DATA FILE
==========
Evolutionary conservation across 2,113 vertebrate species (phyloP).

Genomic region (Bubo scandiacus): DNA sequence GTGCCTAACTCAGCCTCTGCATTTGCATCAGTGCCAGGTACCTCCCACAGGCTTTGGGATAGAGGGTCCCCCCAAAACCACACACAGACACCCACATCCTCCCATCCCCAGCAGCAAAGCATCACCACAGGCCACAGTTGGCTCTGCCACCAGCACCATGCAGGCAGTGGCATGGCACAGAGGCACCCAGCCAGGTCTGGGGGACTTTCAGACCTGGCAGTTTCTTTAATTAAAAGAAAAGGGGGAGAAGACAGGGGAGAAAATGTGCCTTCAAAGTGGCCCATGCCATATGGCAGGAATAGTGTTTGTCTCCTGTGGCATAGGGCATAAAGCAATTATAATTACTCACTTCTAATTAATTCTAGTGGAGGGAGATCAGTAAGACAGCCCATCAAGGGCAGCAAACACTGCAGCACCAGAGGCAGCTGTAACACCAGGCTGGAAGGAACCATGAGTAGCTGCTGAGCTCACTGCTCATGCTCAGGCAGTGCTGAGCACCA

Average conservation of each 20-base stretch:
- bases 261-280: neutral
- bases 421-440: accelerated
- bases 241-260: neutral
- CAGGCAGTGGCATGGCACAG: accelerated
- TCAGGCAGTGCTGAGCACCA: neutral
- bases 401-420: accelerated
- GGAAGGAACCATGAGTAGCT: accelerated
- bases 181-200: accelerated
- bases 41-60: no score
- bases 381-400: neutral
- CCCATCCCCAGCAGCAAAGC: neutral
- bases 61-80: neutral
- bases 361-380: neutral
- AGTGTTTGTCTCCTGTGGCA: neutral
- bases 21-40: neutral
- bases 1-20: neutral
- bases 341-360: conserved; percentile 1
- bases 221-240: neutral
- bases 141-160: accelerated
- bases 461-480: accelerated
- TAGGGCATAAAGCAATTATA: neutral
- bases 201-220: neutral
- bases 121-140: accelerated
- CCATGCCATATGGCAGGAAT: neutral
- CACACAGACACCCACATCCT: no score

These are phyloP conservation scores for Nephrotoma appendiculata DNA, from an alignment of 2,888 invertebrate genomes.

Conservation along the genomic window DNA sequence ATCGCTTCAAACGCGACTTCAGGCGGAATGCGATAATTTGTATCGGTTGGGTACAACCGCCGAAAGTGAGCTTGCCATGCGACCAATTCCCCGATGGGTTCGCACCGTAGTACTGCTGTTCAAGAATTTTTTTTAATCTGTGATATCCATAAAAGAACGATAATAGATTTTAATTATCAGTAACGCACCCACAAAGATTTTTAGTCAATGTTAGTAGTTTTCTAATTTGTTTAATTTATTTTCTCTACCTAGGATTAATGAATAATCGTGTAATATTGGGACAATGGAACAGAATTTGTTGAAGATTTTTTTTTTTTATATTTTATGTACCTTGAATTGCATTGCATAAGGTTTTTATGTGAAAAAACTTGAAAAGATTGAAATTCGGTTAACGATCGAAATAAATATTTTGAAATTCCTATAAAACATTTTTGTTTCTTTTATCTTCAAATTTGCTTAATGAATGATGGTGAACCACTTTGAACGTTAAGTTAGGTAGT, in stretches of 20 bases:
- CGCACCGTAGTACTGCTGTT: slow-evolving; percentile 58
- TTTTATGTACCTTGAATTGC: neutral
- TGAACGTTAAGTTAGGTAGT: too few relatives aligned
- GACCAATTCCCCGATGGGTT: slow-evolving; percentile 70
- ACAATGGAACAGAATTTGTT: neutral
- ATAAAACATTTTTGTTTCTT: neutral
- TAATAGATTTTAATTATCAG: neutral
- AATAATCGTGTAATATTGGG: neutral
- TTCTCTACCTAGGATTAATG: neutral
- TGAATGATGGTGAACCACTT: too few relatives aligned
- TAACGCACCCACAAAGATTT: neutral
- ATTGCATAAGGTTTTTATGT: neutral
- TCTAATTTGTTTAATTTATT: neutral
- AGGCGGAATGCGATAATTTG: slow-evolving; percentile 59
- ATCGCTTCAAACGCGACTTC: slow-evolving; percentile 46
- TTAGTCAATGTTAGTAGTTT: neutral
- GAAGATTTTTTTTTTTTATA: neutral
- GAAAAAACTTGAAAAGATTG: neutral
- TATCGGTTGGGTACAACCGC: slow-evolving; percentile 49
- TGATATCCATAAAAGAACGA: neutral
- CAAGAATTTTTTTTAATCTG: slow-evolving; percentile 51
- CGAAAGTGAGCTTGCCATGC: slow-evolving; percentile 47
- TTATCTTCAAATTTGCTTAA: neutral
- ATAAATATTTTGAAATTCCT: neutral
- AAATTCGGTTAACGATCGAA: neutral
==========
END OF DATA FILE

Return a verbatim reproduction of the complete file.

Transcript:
Evolutionary conservation across 2,113 vertebrate species (phyloP).

Genomic region (Bubo scandiacus): DNA sequence GTGCCTAACTCAGCCTCTGCATTTGCATCAGTGCCAGGTACCTCCCACAGGCTTTGGGATAGAGGGTCCCCCCAAAACCACACACAGACACCCACATCCTCCCATCCCCAGCAGCAAAGCATCACCACAGGCCACAGTTGGCTCTGCCACCAGCACCATGCAGGCAGTGGCATGGCACAGAGGCACCCAGCCAGGTCTGGGGGACTTTCAGACCTGGCAGTTTCTTTAATTAAAAGAAAAGGGGGAGAAGACAGGGGAGAAAATGTGCCTTCAAAGTGGCCCATGCCATATGGCAGGAATAGTGTTTGTCTCCTGTGGCATAGGGCATAAAGCAATTATAATTACTCACTTCTAATTAATTCTAGTGGAGGGAGATCAGTAAGACAGCCCATCAAGGGCAGCAAACACTGCAGCACCAGAGGCAGCTGTAACACCAGGCTGGAAGGAACCATGAGTAGCTGCTGAGCTCACTGCTCATGCTCAGGCAGTGCTGAGCACCA

Average conservation of each 20-base stretch:
- bases 261-280: neutral
- bases 421-440: accelerated
- bases 241-260: neutral
- CAGGCAGTGGCATGGCACAG: accelerated
- TCAGGCAGTGCTGAGCACCA: neutral
- bases 401-420: accelerated
- GGAAGGAACCATGAGTAGCT: accelerated
- bases 181-200: accelerated
- bases 41-60: no score
- bases 381-400: neutral
- CCCATCCCCAGCAGCAAAGC: neutral
- bases 61-80: neutral
- bases 361-380: neutral
- AGTGTTTGTCTCCTGTGGCA: neutral
- bases 21-40: neutral
- bases 1-20: neutral
- bases 341-360: conserved; percentile 1
- bases 221-240: neutral
- bases 141-160: accelerated
- bases 461-480: accelerated
- TAGGGCATAAAGCAATTATA: neutral
- bases 201-220: neutral
- bases 121-140: accelerated
- CCATGCCATATGGCAGGAAT: neutral
- CACACAGACACCCACATCCT: no score

These are phyloP conservation scores for Nephrotoma appendiculata DNA, from an alignment of 2,888 invertebrate genomes.

Conservation along the genomic window DNA sequence ATCGCTTCAAACGCGACTTCAGGCGGAATGCGATAATTTGTATCGGTTGGGTACAACCGCCGAAAGTGAGCTTGCCATGCGACCAATTCCCCGATGGGTTCGCACCGTAGTACTGCTGTTCAAGAATTTTTTTTAATCTGTGATATCCATAAAAGAACGATAATAGATTTTAATTATCAGTAACGCACCCACAAAGATTTTTAGTCAATGTTAGTAGTTTTCTAATTTGTTTAATTTATTTTCTCTACCTAGGATTAATGAATAATCGTGTAATATTGGGACAATGGAACAGAATTTGTTGAAGATTTTTTTTTTTTATATTTTATGTACCTTGAATTGCATTGCATAAGGTTTTTATGTGAAAAAACTTGAAAAGATTGAAATTCGGTTAACGATCGAAATAAATATTTTGAAATTCCTATAAAACATTTTTGTTTCTTTTATCTTCAAATTTGCTTAATGAATGATGGTGAACCACTTTGAACGTTAAGTTAGGTAGT, in stretches of 20 bases:
- CGCACCGTAGTACTGCTGTT: slow-evolving; percentile 58
- TTTTATGTACCTTGAATTGC: neutral
- TGAACGTTAAGTTAGGTAGT: too few relatives aligned
- GACCAATTCCCCGATGGGTT: slow-evolving; percentile 70
- ACAATGGAACAGAATTTGTT: neutral
- ATAAAACATTTTTGTTTCTT: neutral
- TAATAGATTTTAATTATCAG: neutral
- AATAATCGTGTAATATTGGG: neutral
- TTCTCTACCTAGGATTAATG: neutral
- TGAATGATGGTGAACCACTT: too few relatives aligned
- TAACGCACCCACAAAGATTT: neutral
- ATTGCATAAGGTTTTTATGT: neutral
- TCTAATTTGTTTAATTTATT: neutral
- AGGCGGAATGCGATAATTTG: slow-evolving; percentile 59
- ATCGCTTCAAACGCGACTTC: slow-evolving; percentile 46
- TTAGTCAATGTTAGTAGTTT: neutral
- GAAGATTTTTTTTTTTTATA: neutral
- GAAAAAACTTGAAAAGATTG: neutral
- TATCGGTTGGGTACAACCGC: slow-evolving; percentile 49
- TGATATCCATAAAAGAACGA: neutral
- CAAGAATTTTTTTTAATCTG: slow-evolving; percentile 51
- CGAAAGTGAGCTTGCCATGC: slow-evolving; percentile 47
- TTATCTTCAAATTTGCTTAA: neutral
- ATAAATATTTTGAAATTCCT: neutral
- AAATTCGGTTAACGATCGAA: neutral